I am so excited … I got an email the other day saying that I have been accepted to the January 3-9 Winter Epic Experience camp. It is all a little crazy, but also really exciting.
The winter camp activities include cross country skiing and snow shoeing. Prior to cancer I was an avid cross country skier. Last winter, I was in treatment. Chemotherapy and surgery meant there was no chance of me doing an adventure camp. Heck, last January I struggled to walk around my townhouse complex!
I find that my health improves the most when I have a concrete target for it. This summer my goal was training for the Avon walk (39.3 miles in two days). A month before the walk I was only able to walk 2-3 miles. I had told myself that I’d be OK if I only did 5-6 miles each of the two days of the Avon walk. But I still kept on training. We spent a week on vacation in the Eastern Sierra’s (blog posts here). Each of the hikes we did helped me get stronger. The weekend before the Avon walk I was able to do two 10-mile hikes. That was a first for me. I’m proud, and kind of amazed, to say that I ended up walking 32.5 miles in two days. The concrete target allowed me to push myself. I did things I never thought I could.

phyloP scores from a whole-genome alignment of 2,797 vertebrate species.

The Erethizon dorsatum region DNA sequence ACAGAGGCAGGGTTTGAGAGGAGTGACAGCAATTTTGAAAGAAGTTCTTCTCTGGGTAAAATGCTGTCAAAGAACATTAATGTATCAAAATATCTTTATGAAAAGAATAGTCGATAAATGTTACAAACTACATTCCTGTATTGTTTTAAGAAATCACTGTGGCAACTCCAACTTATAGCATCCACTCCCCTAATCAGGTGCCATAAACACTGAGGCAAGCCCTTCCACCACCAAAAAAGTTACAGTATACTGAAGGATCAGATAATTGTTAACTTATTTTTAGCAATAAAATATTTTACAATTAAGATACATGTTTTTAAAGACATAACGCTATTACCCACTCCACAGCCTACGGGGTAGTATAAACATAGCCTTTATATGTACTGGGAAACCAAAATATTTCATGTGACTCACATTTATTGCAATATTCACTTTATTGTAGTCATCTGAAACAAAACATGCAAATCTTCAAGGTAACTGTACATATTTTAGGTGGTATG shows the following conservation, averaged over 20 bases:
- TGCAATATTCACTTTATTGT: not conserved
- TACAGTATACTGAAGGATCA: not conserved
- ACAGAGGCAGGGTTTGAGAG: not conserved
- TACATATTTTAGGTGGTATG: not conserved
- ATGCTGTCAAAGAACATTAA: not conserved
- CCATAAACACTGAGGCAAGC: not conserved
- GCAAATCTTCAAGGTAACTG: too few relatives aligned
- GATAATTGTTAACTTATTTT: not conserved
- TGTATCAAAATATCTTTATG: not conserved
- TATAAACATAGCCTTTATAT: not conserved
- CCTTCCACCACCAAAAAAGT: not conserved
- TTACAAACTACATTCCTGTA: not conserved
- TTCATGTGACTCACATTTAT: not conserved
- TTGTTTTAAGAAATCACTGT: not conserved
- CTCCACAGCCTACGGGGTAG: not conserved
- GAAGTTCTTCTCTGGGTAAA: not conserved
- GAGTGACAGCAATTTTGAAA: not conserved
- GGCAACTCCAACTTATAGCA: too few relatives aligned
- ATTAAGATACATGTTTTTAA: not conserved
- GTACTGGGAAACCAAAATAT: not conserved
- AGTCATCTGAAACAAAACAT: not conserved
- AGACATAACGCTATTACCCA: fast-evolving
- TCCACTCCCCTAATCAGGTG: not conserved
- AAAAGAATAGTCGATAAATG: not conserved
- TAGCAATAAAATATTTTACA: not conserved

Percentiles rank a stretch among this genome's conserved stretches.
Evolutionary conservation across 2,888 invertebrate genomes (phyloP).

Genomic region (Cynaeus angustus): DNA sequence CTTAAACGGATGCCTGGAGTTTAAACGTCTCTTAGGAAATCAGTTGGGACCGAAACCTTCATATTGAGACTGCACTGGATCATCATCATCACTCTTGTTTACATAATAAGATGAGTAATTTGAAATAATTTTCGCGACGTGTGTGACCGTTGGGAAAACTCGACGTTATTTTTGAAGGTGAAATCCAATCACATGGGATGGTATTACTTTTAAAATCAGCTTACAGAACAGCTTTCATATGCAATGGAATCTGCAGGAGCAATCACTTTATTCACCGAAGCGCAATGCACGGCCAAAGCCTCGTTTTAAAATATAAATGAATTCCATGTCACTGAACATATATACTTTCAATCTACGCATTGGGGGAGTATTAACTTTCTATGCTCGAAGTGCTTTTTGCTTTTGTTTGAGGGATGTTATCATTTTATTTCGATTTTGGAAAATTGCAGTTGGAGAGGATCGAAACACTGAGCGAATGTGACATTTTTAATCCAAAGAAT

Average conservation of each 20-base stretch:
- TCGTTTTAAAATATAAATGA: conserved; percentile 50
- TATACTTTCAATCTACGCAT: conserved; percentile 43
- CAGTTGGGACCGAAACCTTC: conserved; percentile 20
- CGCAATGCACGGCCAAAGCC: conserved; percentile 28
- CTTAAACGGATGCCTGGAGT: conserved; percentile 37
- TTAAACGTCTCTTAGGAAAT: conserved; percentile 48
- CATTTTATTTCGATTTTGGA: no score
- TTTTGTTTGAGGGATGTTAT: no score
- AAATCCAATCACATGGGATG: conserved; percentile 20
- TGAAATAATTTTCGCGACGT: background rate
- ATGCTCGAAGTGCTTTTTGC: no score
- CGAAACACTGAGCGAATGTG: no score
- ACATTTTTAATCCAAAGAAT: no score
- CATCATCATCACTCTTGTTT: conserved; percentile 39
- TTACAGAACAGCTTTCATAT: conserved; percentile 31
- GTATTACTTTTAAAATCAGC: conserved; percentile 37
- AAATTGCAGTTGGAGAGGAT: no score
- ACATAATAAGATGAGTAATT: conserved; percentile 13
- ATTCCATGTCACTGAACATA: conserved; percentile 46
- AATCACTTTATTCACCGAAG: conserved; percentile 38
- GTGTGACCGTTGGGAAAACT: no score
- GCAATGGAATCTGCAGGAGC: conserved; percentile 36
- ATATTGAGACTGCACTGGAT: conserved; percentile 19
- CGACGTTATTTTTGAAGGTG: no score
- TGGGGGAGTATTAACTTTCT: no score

I won’t be new to cross country skiing or snow shoeing. I’ve done both before. However, I have done neither since my cancer treatment. My body isn’t the same as it used to be. I’m going to have to do some more work to help ensure that I’m strong enough to get the most out of my Epic Experience. I now have a focus for my exercise.
A friend mentioned that she doesn’t sign up for these things because she would do them on her own. She doesn’t want to take someone else’s seat. For me, this is an awesome opportunity. It is a chance for me to try things that I used to love in a safe and supportive environment. If the constraints of my new body mean that I need to do things differently, I will have the support there to help me figure it out. People will understand when things are difficult. There is so much that happens when you are a room full of cancer survivors that is different than doing things on your own. In many ways, it is that aspect that I’m looking forward to the most. It is the new friends that I will make. It is the shared experiences.
I’ve also never been to Colorado before. I can almost smell the mountain air. I’m a little scared about spending a week over 4000 feet altitude (a challenge with lymphedema) – but I’m also so looking forward to it. One of the things I miss being in California is winter. We would have spent time at Tahoe had I been healthy, and had there been snow. So, I missed winter last year. I miss the smell of snow.
Did I say, I’m so excited!